For example: If a patient who was initially diagnosed with stage 2 breast cancer later complains of hip pain and trouble walking, said Dr. Lin, she'll typically do an X-ray and a bone scan to see if there's any evidence of cancer in the bone. Similarly, if a person with a history of breast cancer starts experiencing headaches and dizziness, a healthcare provider may perform an MRI to see whether the cancer has spread to the brain.

In the future, said Dr. Tsarwhas, there may be more proactive ways to diagnose metastatic breast cancer, such as blood tests that can detect metastatic breast cancer cells in the bloodstream. For instance, the development of liquid biopsies that detect cell-free DNA as an indicator of minimum residual disease (MRD) is currently underway. The National Cancer Institute defines MRD as a term describing when a very small number of cancer cells remain in the body during or after treatment. According to a 2021 study published in the journal Cancers, the field is constantly advancing and could add to the detection capabilities for breast cancer.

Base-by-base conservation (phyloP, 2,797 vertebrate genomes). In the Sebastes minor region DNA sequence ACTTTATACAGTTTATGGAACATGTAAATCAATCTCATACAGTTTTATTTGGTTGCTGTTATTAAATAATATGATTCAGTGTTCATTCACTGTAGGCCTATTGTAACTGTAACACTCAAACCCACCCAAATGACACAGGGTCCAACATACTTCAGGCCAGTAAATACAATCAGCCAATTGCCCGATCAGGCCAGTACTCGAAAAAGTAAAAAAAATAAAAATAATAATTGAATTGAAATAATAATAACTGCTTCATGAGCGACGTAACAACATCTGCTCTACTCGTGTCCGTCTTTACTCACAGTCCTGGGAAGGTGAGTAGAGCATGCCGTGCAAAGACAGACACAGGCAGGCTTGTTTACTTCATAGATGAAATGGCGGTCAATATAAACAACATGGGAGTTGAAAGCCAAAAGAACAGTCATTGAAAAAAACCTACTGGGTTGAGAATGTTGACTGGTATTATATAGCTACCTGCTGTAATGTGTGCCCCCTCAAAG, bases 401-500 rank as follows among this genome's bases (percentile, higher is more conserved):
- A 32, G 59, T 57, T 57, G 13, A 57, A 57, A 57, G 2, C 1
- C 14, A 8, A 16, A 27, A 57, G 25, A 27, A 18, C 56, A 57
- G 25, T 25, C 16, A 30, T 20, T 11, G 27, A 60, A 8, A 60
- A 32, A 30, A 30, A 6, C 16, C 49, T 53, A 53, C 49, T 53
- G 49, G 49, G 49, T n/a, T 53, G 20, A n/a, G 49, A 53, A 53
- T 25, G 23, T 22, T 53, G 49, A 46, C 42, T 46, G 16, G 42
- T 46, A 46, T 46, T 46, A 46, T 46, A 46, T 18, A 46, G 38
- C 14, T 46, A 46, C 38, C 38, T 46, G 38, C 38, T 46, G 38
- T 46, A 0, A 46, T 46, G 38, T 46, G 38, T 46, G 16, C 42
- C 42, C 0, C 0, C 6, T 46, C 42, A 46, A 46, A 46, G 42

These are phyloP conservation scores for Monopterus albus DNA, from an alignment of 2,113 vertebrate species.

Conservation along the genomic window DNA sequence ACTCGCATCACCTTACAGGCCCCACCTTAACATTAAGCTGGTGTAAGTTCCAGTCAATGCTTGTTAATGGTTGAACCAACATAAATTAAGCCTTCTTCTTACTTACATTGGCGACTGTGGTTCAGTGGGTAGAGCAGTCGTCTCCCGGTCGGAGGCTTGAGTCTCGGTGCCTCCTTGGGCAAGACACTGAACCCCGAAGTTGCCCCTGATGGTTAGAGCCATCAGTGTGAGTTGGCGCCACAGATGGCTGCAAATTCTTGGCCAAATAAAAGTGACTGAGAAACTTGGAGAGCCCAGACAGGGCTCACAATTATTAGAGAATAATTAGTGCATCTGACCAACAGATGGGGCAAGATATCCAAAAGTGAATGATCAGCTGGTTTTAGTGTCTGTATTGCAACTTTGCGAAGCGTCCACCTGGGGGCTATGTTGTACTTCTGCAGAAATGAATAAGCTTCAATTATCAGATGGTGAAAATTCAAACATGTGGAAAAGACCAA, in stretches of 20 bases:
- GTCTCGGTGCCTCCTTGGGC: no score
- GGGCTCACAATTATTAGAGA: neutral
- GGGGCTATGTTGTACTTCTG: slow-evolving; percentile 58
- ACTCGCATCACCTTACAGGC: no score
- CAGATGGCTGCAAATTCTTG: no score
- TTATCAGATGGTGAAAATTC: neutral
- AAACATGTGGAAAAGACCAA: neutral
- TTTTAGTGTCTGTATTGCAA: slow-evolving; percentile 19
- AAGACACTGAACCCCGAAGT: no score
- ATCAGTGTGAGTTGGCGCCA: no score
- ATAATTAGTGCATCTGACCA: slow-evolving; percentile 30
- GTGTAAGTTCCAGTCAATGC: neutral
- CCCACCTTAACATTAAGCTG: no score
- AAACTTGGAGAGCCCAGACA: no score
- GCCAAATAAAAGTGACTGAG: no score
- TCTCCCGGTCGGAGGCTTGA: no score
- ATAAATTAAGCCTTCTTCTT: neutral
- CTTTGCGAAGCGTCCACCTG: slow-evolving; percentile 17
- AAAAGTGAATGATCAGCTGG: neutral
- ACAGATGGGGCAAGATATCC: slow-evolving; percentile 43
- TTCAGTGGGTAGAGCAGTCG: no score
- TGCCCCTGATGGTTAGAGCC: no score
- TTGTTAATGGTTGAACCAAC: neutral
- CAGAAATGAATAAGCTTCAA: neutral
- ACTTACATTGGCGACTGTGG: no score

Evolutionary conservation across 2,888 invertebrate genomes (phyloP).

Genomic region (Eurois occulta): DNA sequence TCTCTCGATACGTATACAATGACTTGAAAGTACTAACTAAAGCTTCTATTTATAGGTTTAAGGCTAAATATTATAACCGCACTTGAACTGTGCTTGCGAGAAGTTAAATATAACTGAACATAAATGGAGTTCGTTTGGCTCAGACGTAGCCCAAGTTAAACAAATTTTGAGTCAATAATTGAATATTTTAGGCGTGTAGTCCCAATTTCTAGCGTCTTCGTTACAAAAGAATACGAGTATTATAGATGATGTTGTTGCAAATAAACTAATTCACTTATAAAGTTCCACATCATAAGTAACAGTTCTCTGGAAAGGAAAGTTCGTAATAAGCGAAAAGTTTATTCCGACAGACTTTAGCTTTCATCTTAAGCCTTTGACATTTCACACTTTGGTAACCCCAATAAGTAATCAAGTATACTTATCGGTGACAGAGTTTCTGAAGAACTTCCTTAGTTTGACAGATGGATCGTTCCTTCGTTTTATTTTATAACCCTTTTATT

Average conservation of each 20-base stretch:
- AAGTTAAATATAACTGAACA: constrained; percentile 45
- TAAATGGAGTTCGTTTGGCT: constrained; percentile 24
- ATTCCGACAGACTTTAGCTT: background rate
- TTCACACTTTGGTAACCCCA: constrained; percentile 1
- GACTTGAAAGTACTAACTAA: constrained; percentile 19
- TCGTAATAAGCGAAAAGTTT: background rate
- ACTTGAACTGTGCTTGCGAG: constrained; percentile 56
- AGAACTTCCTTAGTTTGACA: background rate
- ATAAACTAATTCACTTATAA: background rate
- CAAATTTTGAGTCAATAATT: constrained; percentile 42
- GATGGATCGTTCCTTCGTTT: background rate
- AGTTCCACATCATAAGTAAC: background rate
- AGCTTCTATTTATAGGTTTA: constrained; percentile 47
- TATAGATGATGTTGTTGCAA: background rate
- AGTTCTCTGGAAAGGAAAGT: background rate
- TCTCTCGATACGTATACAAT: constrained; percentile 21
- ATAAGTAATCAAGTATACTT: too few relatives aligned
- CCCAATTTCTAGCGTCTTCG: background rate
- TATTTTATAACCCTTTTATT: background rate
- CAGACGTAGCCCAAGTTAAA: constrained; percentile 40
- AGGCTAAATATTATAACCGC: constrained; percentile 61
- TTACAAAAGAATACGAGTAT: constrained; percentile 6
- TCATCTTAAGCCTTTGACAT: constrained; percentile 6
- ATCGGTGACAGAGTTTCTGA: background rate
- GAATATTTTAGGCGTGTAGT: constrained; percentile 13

Dr. Lin said that these kinds of tests could help providers begin treatment and potentially even eradicate the cancer before it progresses to stage 4. Treatments are also improving to help drastically increase a patient's lifespan, added Dr. Tsarwhas.

If you have a history of breast cancer and are experiencing new, troubling symptoms, be sure to talk to your healthcare provider as soon as possible. "There are times for optimism given all of the research and developments that have happened in the treatment of breast cancer," said Dr. Tsarwhas. By being proactive about any metastatic breast cancer symptoms you have, you can help ensure that you are getting the best possible care—and improving your odds for living a longer life with the disease.